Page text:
Sonoma wine tasting, where to start

May 26th, 2006, 07:52 AM
  #1  
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Join Date: Mar 2005
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Sonoma wine tasting, where to start

This will be our first wine tasting trip to Sonoma this weekend. I enjoy wine but I'm a little inexperienced in this matter. I'm a little nervous about my trip because I don't want to come across as a complete idiot with my lack of wine knowledge. I've read some posts where there have been wineries that aren't too "nice" if you don't know your wines. I'm hoping to avoid this, so do you have any suggestions as to what wineries we should start with to begin our wine tasting journey. Any help would be appreciated.
JennyP is offline  
May 26th, 2006, 08:43 AM
  #2  
 
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Preston, Quivera, Ledson & Viansa.
SAnParis is offline  
May 26th, 2006, 08:58 AM
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I don't know a lot about wine either. My brother lives in the area so I have been to a TON of wineries, most of which I can't remember the names of. If you just drive around, they are EVERYWHERE. There are "Wine Road" maps available all over the place in Sonoma and Napa area. I prefer Sonoma and Russian River area. A zillion little and big wineries. Some charge to taste, some don't. Some will have a selection of free tastings and then will charge to taste the "better" wines. Frankly, any wine maker worth anything takes pleasure in speaking to people about his/her product and helping people learn more about wine and to appreciate wine. This has been MY experience in most of the wineries I have visited. If someone EVER gave me the feeling that I was stupid because I did not know a lot about wine? Well, I would be taking my business else where. As far as good or bad wine? There IS NO good or bad wine. If it tasted good to YOU then it's a good wine, if it tastes BAD to you, then it's a bad wine, and don't let anyone ever tell you differently. I don't drink a lot of wine, so....for me, if I taste, I like, I buy, and for the most part, I don't care about the price. I don't drink everyday so I don't need to find one of the inexpensive "drinable" table wines. I'm NOT a snob...I just don't drink very ofter. I have a wine frige so that my wine will keep well while it waits for me to drink it. I have wine I love that's 20.00 per bottle, and wine I love that was 60.00 per bottle. It doesn't matter, the only thing that matters to me is, do I like it. It's just that simple. People wax on about "chocolate overtones, hint of berries" and yadda yadda. I am not denying that there are knowledgable people with sophisticated palats. I'm not one of them. The wine country is gorgous, there are a zillion wineries you can visit, so worrying about what you know or don't know is just something you don't have to deal with. Just enjoy your visit, taste some wines, buy if you like and not if you don't like. That's the other thing...I feel NO obligation to buy the wine I taste whether I have paid for the tasting or not. If I don't like it, I won't buy it. Period, end of story. Do NOT be intimidated and if ANY winery makes you feel that way, leave. Enjoy your trip.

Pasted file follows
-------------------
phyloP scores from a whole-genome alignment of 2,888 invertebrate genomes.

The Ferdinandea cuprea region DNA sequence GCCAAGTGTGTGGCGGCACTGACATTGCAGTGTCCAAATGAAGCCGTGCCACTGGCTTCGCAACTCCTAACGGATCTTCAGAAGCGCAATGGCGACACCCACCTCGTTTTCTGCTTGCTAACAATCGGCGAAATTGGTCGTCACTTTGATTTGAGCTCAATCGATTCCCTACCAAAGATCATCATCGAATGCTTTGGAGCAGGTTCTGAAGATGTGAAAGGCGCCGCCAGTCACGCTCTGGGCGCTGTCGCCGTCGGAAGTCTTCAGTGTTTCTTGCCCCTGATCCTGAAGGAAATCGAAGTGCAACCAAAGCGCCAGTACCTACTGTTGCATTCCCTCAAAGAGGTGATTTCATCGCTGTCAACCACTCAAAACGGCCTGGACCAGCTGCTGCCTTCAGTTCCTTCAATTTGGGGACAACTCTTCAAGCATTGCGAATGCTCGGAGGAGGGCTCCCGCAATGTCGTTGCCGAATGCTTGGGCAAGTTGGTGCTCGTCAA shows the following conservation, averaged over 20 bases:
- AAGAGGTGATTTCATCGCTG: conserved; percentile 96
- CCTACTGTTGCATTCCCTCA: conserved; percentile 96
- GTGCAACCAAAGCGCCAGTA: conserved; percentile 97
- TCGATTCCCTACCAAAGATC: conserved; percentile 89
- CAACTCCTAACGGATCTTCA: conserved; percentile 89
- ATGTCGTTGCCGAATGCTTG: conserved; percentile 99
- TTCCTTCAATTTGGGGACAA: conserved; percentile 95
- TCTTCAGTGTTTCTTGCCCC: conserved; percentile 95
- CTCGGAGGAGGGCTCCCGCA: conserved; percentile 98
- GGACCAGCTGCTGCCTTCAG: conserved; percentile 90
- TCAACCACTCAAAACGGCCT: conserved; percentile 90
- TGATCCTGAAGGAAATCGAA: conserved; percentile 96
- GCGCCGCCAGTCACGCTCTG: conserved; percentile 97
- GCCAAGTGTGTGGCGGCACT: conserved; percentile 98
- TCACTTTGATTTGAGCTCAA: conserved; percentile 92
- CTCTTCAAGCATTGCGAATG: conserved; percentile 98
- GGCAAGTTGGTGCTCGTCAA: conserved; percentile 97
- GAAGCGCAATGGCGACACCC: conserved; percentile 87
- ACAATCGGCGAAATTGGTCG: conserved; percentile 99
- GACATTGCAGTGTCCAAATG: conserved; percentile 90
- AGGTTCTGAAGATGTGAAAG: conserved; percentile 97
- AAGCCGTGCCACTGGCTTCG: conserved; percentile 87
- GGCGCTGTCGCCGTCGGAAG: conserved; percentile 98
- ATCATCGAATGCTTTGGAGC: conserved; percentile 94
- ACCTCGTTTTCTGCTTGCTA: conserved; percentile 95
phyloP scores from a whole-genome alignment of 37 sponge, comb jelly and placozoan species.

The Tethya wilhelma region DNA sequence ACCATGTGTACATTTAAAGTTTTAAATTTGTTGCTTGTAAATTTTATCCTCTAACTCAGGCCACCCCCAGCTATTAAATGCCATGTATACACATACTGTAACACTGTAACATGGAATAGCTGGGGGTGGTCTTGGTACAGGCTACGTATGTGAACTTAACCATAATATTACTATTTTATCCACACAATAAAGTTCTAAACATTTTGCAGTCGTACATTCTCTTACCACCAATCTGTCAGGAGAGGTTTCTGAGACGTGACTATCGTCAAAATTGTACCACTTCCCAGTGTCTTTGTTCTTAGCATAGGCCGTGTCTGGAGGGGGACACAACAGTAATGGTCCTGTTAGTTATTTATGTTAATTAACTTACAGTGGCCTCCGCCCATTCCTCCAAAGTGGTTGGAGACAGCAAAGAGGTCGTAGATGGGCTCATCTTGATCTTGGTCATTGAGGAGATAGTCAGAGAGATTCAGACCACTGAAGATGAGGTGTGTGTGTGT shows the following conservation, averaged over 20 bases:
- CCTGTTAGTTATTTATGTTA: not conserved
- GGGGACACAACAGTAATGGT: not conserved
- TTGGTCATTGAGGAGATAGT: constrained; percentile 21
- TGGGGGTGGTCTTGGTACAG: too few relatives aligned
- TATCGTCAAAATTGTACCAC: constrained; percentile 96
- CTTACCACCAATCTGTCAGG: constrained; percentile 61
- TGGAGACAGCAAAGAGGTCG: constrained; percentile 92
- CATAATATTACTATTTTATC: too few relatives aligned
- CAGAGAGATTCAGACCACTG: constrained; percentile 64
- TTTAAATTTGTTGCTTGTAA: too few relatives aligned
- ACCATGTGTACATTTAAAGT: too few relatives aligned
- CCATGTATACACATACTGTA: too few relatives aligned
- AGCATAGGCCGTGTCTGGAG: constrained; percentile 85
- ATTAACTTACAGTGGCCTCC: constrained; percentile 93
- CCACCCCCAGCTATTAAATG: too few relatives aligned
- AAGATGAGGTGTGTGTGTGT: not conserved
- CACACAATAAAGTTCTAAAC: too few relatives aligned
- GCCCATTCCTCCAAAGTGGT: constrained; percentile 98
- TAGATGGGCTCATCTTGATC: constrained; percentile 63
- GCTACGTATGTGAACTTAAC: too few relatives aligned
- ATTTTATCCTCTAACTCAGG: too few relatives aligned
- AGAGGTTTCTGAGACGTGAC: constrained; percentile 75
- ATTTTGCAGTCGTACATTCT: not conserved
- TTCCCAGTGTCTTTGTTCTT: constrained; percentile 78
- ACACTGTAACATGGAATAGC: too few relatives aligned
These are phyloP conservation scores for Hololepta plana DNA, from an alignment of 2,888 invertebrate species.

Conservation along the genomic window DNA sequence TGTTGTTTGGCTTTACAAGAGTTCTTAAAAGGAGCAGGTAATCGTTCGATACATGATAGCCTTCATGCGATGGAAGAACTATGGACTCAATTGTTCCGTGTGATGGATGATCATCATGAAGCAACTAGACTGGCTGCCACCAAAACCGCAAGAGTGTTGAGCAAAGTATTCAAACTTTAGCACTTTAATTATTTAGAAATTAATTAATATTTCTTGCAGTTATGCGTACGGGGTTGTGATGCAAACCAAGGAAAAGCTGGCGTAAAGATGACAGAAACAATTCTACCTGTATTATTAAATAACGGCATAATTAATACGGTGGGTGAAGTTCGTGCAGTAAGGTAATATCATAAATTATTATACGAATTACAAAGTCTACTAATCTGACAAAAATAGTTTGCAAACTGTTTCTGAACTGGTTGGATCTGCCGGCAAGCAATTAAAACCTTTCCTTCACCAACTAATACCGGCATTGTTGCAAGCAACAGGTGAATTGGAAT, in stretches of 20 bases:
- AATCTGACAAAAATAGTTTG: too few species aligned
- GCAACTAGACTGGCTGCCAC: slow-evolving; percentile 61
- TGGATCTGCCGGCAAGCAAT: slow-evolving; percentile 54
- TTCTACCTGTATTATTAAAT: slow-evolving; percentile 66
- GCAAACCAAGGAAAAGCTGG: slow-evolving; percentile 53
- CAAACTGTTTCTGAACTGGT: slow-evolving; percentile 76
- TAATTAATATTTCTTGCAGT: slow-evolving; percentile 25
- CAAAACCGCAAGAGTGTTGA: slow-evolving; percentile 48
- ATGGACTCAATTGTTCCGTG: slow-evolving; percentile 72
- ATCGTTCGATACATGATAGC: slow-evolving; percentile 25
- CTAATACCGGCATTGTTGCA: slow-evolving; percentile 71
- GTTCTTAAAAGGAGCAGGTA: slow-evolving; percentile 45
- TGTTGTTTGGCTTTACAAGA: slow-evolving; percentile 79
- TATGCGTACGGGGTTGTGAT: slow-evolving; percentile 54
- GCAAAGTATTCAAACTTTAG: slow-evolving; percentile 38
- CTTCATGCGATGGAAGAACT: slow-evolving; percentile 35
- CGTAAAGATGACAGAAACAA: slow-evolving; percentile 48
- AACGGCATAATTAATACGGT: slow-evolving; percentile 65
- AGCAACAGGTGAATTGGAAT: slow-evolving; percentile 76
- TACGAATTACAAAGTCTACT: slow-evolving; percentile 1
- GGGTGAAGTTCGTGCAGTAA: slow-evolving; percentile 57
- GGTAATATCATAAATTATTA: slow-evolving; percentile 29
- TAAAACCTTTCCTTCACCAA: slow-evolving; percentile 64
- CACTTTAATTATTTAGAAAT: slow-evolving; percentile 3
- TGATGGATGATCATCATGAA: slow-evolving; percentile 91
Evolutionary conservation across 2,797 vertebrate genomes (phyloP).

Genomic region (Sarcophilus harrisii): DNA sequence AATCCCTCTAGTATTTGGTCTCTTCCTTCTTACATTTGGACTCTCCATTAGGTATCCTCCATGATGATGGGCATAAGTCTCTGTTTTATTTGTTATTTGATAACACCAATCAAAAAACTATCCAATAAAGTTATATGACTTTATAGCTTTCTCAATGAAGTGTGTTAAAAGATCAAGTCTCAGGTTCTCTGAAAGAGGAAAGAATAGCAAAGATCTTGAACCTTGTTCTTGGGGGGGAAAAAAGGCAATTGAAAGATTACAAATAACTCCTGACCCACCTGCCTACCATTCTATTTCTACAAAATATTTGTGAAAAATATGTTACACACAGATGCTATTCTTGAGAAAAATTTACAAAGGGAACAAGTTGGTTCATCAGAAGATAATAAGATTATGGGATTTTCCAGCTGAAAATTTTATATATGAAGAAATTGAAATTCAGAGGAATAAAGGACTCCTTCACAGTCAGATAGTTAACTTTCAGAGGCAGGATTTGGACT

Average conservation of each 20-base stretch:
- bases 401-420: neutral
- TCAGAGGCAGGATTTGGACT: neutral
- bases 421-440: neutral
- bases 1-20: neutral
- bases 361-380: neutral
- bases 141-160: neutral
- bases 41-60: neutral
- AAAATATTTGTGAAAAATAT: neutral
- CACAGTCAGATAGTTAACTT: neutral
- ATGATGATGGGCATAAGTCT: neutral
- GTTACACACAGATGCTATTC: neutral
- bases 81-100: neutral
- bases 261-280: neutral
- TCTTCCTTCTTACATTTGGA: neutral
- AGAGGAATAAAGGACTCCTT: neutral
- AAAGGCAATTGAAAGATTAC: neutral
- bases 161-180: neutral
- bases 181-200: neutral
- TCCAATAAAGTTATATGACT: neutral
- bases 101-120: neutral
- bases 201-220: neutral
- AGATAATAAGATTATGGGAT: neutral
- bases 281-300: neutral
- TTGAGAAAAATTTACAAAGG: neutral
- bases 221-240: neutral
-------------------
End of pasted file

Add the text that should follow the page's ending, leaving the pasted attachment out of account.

crefloors is offline  
May 26th, 2006, 05:42 PM